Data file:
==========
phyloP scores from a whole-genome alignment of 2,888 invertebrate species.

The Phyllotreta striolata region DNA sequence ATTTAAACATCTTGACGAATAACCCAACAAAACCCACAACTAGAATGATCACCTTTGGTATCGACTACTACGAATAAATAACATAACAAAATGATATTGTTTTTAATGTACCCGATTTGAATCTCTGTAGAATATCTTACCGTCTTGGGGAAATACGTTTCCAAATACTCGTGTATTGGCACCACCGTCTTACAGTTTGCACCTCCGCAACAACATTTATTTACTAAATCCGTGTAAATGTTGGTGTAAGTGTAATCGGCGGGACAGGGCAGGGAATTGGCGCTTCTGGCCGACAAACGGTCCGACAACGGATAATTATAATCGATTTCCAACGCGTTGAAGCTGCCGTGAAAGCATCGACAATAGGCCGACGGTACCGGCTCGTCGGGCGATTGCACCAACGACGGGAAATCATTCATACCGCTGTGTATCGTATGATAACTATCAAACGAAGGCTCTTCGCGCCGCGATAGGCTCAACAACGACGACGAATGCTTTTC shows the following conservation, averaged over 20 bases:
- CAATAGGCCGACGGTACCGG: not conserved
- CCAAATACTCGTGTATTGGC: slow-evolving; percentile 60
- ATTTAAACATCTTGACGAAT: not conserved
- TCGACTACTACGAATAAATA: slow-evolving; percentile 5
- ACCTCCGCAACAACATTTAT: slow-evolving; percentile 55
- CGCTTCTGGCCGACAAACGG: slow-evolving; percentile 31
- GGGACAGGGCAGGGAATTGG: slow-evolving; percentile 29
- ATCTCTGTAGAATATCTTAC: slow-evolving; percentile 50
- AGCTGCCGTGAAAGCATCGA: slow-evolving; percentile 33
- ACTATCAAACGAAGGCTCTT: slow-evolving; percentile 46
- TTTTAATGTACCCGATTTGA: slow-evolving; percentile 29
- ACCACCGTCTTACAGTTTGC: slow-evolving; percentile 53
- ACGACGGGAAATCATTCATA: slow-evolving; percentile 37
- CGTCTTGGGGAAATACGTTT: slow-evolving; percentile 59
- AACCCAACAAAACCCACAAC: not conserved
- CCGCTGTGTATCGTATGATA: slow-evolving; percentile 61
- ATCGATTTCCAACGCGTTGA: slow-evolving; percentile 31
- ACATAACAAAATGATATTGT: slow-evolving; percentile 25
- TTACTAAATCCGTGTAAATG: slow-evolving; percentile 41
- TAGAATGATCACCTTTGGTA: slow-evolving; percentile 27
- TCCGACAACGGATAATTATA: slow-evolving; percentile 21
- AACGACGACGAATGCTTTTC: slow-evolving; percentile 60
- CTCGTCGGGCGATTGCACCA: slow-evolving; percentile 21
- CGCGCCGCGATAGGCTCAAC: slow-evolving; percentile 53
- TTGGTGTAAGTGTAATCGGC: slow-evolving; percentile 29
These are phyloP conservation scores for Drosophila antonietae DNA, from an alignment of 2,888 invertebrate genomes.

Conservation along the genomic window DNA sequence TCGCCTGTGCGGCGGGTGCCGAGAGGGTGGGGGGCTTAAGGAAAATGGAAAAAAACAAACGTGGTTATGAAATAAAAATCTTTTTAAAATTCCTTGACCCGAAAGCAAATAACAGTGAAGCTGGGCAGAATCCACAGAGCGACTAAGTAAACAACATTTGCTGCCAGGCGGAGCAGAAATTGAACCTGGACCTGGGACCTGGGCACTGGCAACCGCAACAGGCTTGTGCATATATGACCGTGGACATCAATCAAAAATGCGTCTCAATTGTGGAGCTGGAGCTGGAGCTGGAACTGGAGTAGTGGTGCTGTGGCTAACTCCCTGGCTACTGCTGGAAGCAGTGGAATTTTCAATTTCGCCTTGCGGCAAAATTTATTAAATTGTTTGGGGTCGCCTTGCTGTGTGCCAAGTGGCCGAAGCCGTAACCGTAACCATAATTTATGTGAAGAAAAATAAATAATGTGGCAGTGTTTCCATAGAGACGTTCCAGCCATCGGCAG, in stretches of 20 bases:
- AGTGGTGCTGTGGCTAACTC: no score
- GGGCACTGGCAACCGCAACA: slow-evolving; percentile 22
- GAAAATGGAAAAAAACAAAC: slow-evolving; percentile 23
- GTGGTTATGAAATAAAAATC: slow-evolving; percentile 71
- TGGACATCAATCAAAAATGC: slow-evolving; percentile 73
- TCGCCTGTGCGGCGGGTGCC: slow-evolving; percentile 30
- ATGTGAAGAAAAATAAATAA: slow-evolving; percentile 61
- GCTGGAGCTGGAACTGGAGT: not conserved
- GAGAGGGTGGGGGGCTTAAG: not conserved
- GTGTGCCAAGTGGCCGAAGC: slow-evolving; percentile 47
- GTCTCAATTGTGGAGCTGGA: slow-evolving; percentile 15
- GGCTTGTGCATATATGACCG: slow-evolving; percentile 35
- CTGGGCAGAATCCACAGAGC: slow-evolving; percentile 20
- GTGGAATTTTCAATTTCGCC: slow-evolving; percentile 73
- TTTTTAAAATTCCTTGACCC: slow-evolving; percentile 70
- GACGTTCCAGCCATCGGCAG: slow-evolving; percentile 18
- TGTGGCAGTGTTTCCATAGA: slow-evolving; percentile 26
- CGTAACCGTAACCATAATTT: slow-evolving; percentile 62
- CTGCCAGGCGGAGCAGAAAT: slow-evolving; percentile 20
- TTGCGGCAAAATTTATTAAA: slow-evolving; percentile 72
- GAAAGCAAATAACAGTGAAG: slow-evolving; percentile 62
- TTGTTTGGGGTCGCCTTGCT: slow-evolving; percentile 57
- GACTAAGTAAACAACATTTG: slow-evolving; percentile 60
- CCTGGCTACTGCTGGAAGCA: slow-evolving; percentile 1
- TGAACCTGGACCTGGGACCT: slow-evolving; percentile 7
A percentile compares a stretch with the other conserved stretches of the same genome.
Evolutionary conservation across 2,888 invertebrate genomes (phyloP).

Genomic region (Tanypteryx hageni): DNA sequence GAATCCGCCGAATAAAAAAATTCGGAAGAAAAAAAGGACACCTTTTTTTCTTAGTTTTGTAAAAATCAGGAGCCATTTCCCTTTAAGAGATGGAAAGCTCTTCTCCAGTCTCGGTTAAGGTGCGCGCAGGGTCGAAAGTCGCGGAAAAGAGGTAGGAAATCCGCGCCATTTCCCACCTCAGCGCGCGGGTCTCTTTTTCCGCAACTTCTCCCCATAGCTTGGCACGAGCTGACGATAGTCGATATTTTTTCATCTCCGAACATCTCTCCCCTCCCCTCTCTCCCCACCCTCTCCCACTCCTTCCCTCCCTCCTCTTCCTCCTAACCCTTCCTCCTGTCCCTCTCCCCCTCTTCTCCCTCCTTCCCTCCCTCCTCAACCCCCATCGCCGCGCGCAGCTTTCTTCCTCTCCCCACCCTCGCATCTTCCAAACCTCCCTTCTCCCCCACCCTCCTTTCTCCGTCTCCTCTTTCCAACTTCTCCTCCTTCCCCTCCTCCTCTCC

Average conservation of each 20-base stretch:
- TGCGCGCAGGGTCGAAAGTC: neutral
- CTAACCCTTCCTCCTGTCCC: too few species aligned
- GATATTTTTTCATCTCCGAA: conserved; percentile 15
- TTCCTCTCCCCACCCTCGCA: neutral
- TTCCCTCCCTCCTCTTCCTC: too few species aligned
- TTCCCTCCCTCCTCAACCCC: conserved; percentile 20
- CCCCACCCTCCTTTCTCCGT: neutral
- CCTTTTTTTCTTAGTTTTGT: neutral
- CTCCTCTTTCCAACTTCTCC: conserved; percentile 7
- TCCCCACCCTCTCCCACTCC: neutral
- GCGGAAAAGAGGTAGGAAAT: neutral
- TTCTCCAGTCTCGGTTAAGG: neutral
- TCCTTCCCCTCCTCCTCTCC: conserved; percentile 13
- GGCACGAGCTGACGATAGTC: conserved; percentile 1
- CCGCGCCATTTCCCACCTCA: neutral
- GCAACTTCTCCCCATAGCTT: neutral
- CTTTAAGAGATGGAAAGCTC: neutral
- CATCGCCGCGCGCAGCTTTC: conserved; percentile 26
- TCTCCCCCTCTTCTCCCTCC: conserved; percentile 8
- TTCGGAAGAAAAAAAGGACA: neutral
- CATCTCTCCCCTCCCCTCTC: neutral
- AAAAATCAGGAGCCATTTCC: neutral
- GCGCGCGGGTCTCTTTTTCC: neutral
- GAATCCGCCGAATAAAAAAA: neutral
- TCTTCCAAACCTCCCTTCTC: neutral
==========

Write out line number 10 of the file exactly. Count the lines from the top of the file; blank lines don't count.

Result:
- ATCTCTGTAGAATATCTTAC: slow-evolving; percentile 50